by Ramya Rachamanti on  March 18, 2020 at 10:18 AM General Health News
Alcohol is the Key Ingredient in Hand Sanitizers to Fight Corona
Novel coronavirus, called SARS-CoV-2, is mainly spread when droplets from a person's mouth or nose are transferred to other people. Touching anything contaminated with the virus and then touching the mouth or nose may transmit the virus.

Washing with warm water and soap remains the gold standard for hand hygiene and preventing the spread of infectious diseases as it removes oils from our hands that can harbour microbes. Hand sanitizers provide an alternative option to washing with warm water and soap.

Recently sales of hand sanitizers have soared. New York state has even announced it will start producing its own hand sanitizer to meet demand. Though hand sanitizers can help decrease the risk of catching few infections, not all hand sanitizers are effective against coronavirus.

Alcohol-based hand sanitizers, containing 60% to 95%, usually isopropyl alcohol, ethanol (ethyl alcohol) or n-propanol are highly effective compared to non alcohol-based sanitizers.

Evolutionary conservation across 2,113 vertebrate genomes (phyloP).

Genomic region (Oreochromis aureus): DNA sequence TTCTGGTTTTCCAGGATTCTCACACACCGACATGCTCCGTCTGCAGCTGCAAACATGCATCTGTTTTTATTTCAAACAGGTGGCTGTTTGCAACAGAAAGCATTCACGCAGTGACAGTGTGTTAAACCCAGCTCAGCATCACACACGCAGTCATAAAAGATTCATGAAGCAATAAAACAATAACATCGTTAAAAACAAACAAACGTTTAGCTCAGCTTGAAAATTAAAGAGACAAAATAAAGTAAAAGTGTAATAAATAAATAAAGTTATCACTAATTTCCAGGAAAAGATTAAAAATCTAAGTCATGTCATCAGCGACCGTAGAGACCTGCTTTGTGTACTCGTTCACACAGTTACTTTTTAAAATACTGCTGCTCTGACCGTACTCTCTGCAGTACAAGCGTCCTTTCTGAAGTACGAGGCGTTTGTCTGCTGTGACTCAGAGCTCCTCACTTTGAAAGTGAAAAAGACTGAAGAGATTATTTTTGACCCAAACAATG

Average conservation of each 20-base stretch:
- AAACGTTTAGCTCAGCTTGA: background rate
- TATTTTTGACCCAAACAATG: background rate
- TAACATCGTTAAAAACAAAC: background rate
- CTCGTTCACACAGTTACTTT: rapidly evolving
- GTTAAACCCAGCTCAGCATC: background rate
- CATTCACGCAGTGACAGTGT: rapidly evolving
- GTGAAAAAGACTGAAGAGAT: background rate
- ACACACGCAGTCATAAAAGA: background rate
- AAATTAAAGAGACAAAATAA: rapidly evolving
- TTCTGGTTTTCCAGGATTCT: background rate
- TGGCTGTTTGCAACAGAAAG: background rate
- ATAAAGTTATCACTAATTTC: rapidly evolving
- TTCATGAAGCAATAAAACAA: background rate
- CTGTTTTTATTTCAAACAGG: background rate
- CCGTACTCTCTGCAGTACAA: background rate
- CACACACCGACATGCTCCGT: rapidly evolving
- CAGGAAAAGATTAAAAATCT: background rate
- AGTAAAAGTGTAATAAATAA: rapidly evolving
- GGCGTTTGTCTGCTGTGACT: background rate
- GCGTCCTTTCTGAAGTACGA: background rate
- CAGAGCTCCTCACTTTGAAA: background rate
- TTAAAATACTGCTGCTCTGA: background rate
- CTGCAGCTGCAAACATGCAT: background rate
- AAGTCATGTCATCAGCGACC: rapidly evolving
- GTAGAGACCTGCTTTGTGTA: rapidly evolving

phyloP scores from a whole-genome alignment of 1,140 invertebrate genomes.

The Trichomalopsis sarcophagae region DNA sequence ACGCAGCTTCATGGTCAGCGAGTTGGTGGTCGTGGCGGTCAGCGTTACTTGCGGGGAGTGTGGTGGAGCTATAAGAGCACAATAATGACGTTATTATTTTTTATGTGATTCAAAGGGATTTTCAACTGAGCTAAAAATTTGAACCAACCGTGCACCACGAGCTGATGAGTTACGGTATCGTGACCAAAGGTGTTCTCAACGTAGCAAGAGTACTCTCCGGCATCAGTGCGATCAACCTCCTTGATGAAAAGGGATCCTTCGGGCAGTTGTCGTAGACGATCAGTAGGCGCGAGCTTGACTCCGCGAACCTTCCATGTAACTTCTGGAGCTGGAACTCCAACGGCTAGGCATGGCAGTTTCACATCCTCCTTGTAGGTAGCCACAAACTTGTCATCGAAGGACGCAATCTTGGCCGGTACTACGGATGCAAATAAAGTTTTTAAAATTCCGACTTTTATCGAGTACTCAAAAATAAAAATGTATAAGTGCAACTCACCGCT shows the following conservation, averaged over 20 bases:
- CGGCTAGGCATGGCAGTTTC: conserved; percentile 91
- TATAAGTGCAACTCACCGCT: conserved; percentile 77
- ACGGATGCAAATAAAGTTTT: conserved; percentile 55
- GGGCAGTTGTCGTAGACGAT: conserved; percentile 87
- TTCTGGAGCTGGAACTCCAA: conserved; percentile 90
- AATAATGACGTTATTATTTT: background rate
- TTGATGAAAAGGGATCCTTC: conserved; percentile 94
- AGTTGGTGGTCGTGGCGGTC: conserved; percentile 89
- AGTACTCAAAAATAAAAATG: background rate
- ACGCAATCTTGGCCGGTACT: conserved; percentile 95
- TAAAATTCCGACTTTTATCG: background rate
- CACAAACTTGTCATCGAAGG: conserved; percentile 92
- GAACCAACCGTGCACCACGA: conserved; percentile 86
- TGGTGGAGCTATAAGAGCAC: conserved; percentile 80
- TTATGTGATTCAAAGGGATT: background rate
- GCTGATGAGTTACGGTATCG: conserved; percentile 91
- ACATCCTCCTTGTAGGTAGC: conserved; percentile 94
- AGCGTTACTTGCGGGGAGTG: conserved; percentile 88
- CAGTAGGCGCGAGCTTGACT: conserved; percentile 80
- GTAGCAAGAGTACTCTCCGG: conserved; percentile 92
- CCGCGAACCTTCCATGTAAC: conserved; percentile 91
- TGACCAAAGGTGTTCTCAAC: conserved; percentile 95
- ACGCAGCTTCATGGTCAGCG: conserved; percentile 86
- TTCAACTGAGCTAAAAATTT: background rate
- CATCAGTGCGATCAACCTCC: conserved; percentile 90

Alcohol causes denaturation of the envelope protein that surrounds some viruses, including coronaviruses. This protein is vital for a virus's survival and multiplication. But a hand sanitizer needs to be at least 60% alcohol in order to kill most viruses.

But Alcohol doesn't kill all microbes. E. coli bacteria, which can cause foodborne illness and other infections, are very effectively killed by alcohol at concentrations over 60 percent. Outer envelope in few viruses like coronavirus may make alcohol less effective against them.

Various research studies have found that an alcohol concentration of 60 percent or greater is needed to be effective. But, pure alcohol may not be effective as it would evaporate too quickly to effectively kill bacteria or viruses on the skin. And, it would dry the skin. That is why most hand sanitizers contain emollients that help soften and moisturize the skin.

Home made sanitizers may not be as effective as commercially available products.

Most commercial hand sanitizers are effective for a couple of years when they are stored properly, and are marked with expiration dates.

Source: Medindia

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